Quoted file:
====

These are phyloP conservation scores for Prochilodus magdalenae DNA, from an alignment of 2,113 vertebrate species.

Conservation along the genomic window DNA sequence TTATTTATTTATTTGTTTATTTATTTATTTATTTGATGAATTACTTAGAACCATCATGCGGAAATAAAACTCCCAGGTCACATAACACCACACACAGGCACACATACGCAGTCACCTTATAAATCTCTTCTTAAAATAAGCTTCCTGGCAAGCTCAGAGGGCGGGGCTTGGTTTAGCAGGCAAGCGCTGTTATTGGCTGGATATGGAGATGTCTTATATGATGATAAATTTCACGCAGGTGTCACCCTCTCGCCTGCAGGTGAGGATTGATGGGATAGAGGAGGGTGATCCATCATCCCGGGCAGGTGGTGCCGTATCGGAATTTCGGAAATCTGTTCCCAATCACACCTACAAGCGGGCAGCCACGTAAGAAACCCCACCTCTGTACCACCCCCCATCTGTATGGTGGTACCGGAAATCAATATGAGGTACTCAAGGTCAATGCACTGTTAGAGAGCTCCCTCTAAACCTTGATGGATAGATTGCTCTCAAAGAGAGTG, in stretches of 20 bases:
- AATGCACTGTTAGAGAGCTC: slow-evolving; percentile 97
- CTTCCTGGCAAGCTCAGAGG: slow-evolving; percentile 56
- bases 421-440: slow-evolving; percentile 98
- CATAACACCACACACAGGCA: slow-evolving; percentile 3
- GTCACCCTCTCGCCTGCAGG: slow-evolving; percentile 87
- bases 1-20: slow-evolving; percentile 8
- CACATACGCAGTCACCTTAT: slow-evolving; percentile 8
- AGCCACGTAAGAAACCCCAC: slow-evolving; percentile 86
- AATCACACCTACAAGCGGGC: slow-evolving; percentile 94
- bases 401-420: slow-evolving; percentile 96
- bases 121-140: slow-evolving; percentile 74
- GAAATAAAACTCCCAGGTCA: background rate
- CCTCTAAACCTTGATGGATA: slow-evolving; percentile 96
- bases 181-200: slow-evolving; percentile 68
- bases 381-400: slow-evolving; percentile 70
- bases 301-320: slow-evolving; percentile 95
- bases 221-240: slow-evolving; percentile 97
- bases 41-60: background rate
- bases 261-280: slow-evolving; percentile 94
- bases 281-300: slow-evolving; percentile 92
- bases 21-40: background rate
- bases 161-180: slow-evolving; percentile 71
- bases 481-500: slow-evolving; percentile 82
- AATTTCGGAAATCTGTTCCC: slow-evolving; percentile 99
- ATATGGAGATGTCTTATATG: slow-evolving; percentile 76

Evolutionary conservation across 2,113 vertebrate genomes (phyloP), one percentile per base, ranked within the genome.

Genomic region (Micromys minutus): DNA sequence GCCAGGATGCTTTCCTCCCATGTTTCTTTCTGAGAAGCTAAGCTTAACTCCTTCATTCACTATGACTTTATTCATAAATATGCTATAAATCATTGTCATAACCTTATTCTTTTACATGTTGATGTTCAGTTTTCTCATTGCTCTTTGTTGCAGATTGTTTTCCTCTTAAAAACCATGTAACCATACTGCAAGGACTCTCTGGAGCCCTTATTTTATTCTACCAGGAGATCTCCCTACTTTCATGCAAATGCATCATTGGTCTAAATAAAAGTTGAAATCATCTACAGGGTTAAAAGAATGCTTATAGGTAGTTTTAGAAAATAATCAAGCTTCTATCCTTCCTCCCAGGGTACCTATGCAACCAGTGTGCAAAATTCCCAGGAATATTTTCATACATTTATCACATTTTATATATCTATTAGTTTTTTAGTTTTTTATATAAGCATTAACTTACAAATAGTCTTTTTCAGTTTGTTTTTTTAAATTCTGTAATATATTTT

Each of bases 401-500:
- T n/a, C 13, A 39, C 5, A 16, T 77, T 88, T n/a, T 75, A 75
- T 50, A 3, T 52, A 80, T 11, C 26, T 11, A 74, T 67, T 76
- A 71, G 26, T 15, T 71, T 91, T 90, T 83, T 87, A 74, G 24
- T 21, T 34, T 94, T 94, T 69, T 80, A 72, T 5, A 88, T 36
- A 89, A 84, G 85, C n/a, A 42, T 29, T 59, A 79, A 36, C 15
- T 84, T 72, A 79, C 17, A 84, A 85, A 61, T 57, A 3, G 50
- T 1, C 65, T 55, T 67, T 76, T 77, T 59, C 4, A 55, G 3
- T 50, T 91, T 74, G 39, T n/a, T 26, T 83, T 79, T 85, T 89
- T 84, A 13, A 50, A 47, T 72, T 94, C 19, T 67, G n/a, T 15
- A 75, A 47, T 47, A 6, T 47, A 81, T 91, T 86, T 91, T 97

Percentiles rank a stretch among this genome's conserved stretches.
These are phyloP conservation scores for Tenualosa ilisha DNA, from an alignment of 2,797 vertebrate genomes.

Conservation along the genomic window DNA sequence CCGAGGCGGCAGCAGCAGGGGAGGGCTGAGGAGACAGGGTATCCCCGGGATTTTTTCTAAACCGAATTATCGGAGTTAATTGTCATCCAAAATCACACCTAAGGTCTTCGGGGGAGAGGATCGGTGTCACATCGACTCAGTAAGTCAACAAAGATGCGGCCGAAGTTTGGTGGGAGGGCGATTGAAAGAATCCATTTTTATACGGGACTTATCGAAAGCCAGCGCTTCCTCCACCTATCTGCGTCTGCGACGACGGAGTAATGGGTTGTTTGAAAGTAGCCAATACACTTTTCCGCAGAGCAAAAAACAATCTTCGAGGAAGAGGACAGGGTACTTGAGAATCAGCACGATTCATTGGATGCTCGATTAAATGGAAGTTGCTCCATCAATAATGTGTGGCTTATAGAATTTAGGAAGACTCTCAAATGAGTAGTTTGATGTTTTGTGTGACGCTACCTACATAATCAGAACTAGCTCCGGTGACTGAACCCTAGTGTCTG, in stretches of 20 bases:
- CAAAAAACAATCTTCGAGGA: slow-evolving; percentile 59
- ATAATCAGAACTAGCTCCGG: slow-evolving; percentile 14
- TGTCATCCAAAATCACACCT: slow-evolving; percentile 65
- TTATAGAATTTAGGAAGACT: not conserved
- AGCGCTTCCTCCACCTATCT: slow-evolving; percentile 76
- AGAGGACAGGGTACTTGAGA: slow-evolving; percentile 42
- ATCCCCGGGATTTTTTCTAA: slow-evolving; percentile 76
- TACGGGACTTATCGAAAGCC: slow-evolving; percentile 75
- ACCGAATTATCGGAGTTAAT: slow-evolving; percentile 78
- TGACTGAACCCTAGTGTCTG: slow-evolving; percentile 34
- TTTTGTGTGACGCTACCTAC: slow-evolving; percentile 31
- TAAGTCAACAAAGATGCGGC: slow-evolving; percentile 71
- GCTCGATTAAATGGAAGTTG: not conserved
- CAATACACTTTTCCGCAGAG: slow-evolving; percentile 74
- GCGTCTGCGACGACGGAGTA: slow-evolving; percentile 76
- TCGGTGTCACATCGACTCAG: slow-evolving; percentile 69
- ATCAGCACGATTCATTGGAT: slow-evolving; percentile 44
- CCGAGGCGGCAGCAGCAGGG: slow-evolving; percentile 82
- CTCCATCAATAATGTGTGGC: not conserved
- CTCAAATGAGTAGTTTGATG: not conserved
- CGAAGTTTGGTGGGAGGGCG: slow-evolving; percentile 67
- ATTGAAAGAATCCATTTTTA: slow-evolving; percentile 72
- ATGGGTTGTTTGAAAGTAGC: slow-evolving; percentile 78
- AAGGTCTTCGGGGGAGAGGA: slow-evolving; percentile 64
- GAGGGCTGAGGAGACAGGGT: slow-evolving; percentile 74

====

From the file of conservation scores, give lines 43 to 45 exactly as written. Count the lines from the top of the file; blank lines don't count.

Conservation along the genomic window DNA sequence CCGAGGCGGCAGCAGCAGGGGAGGGCTGAGGAGACAGGGTATCCCCGGGATTTTTTCTAAACCGAATTATCGGAGTTAATTGTCATCCAAAATCACACCTAAGGTCTTCGGGGGAGAGGATCGGTGTCACATCGACTCAGTAAGTCAACAAAGATGCGGCCGAAGTTTGGTGGGAGGGCGATTGAAAGAATCCATTTTTATACGGGACTTATCGAAAGCCAGCGCTTCCTCCACCTATCTGCGTCTGCGACGACGGAGTAATGGGTTGTTTGAAAGTAGCCAATACACTTTTCCGCAGAGCAAAAAACAATCTTCGAGGAAGAGGACAGGGTACTTGAGAATCAGCACGATTCATTGGATGCTCGATTAAATGGAAGTTGCTCCATCAATAATGTGTGGCTTATAGAATTTAGGAAGACTCTCAAATGAGTAGTTTGATGTTTTGTGTGACGCTACCTACATAATCAGAACTAGCTCCGGTGACTGAACCCTAGTGTCTG, in stretches of 20 bases:
- CAAAAAACAATCTTCGAGGA: slow-evolving; percentile 59
- ATAATCAGAACTAGCTCCGG: slow-evolving; percentile 14